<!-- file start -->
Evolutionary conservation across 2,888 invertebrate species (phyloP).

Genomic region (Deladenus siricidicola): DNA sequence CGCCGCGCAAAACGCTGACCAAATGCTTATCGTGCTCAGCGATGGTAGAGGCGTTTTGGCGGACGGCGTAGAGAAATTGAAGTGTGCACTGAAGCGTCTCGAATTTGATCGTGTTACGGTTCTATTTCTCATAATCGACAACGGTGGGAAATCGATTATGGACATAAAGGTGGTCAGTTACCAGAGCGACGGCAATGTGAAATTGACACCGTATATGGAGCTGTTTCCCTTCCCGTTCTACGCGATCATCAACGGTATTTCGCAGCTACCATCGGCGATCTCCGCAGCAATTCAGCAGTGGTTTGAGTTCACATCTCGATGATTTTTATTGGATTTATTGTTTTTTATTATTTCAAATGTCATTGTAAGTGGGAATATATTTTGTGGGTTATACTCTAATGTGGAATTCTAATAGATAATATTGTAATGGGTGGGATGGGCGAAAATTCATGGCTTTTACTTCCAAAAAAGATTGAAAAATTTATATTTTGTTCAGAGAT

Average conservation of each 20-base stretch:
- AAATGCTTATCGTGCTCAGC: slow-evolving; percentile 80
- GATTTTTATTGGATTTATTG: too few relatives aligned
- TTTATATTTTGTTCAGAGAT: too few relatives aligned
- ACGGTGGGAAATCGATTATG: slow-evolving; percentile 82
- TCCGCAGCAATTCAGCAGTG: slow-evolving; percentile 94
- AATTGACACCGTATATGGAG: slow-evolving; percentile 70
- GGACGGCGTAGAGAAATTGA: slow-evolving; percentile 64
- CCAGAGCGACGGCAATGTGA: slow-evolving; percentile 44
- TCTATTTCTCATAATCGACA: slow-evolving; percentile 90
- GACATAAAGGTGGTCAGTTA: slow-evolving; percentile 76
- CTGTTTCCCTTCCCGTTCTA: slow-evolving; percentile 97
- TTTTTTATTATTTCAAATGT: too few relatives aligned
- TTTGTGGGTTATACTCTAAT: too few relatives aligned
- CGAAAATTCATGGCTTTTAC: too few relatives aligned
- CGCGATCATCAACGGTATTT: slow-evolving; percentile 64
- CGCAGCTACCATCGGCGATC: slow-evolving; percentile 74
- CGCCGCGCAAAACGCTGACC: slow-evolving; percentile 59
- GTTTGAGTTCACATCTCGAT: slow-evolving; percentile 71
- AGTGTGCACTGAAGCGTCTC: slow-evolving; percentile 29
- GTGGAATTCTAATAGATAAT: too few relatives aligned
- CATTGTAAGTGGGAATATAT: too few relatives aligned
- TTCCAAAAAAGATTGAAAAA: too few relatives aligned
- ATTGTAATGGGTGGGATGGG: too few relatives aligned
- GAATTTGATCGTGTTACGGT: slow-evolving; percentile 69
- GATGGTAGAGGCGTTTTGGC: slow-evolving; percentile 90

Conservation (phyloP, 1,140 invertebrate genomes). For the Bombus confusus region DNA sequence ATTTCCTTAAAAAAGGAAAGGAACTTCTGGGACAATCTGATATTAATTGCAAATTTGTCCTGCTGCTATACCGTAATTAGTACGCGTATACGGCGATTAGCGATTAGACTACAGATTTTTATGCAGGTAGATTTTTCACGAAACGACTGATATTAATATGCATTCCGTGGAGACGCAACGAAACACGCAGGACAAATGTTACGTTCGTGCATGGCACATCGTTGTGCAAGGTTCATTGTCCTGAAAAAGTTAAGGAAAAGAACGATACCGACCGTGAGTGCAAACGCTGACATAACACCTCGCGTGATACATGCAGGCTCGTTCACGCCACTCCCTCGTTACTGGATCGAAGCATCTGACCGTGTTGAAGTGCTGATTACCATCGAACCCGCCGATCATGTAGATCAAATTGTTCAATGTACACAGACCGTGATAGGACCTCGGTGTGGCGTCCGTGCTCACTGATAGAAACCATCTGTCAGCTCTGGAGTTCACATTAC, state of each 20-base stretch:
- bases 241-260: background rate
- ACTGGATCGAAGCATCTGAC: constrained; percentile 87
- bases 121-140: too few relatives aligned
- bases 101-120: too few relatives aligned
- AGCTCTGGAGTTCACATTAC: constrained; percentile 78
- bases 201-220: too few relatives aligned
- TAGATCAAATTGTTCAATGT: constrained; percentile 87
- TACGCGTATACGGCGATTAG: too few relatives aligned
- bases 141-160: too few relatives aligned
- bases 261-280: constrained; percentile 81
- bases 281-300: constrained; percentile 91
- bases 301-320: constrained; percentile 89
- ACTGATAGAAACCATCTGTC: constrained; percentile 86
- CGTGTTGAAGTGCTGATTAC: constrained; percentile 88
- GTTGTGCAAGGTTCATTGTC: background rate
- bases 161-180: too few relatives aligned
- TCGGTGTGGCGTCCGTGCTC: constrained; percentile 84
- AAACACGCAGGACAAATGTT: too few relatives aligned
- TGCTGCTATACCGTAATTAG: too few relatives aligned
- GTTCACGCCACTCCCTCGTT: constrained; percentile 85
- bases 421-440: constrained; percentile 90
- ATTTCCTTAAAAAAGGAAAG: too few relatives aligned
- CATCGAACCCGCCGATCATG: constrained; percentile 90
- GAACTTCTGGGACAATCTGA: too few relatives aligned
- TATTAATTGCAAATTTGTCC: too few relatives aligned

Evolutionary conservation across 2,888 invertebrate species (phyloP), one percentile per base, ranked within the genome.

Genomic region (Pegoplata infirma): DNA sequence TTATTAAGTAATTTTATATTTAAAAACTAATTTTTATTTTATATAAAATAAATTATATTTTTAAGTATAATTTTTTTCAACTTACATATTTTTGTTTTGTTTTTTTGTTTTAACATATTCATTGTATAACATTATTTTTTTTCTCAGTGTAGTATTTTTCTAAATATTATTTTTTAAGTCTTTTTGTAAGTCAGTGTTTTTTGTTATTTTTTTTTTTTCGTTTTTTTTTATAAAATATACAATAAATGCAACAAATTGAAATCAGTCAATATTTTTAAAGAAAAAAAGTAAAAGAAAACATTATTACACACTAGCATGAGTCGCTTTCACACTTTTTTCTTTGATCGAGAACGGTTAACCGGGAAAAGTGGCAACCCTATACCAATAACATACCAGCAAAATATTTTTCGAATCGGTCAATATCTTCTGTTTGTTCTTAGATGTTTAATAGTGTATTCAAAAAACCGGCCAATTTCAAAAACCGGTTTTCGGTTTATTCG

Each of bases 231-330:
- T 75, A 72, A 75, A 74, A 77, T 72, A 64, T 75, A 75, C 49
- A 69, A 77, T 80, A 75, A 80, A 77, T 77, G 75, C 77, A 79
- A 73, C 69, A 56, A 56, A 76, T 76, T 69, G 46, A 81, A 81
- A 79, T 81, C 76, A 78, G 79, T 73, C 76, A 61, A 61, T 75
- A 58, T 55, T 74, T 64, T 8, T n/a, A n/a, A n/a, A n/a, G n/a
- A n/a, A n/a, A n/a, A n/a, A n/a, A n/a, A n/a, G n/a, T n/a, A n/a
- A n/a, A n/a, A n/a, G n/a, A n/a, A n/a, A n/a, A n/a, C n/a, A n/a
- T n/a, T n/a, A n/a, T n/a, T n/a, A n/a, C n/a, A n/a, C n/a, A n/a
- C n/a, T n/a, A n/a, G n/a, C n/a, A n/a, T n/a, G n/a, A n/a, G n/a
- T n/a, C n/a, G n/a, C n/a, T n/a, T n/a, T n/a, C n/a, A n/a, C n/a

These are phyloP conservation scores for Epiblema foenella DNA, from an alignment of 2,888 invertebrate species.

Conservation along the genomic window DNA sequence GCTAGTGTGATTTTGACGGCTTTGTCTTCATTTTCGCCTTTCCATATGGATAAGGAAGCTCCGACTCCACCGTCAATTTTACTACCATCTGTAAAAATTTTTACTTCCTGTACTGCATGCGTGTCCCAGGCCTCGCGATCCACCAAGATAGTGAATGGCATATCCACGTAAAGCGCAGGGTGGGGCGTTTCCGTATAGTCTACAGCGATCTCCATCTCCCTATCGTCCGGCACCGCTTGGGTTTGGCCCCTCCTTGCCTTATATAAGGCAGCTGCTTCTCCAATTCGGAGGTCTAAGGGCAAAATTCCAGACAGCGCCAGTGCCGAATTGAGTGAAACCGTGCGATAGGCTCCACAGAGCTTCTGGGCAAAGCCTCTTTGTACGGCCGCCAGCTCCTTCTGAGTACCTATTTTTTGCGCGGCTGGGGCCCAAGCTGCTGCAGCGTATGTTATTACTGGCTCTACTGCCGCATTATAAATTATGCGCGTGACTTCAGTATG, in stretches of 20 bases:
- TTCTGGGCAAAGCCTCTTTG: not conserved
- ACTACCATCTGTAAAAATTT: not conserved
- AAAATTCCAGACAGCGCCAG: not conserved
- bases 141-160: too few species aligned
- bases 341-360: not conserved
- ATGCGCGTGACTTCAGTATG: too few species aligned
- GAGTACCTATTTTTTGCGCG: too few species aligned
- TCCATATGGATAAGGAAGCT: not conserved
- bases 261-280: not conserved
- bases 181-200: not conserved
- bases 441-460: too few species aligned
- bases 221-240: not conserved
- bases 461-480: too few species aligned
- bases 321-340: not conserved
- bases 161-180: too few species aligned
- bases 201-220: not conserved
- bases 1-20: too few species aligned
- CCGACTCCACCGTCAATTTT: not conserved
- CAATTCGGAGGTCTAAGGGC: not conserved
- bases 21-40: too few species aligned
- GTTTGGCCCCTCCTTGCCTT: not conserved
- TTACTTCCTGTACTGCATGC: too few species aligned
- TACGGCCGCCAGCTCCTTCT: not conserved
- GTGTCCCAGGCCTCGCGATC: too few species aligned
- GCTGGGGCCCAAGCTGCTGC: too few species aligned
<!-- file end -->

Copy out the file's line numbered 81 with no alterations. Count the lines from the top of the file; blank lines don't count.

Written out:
- bases 221-240: not conserved